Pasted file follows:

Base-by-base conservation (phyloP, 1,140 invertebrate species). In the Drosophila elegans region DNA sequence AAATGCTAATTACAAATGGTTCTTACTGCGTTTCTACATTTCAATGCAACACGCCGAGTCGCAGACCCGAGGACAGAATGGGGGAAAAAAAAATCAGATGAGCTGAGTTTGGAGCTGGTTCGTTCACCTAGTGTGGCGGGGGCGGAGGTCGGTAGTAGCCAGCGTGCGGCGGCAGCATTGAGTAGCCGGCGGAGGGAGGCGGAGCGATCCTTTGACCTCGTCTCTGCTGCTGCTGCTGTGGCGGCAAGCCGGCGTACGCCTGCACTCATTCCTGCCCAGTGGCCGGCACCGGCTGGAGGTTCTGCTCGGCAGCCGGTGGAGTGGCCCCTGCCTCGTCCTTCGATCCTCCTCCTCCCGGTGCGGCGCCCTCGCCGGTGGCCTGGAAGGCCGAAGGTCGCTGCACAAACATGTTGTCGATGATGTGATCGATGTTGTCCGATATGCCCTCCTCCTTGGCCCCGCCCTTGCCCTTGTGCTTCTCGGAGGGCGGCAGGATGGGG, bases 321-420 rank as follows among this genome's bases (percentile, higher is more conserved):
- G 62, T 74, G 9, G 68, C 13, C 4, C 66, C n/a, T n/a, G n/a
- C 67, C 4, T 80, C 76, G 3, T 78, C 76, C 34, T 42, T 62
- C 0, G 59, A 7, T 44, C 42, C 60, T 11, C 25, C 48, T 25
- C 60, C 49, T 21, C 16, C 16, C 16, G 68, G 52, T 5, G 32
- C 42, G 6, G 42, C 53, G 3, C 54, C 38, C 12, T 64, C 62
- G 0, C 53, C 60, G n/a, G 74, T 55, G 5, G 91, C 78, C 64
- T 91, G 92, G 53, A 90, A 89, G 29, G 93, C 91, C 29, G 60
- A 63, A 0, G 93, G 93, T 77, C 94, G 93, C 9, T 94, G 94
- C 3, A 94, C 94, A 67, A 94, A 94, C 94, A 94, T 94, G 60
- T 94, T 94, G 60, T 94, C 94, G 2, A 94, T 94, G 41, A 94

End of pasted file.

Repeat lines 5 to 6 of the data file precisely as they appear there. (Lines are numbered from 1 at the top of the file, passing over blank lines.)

- C 60, C 49, T 21, C 16, C 16, C 16, G 68, G 52, T 5, G 32
- C 42, G 6, G 42, C 53, G 3, C 54, C 38, C 12, T 64, C 62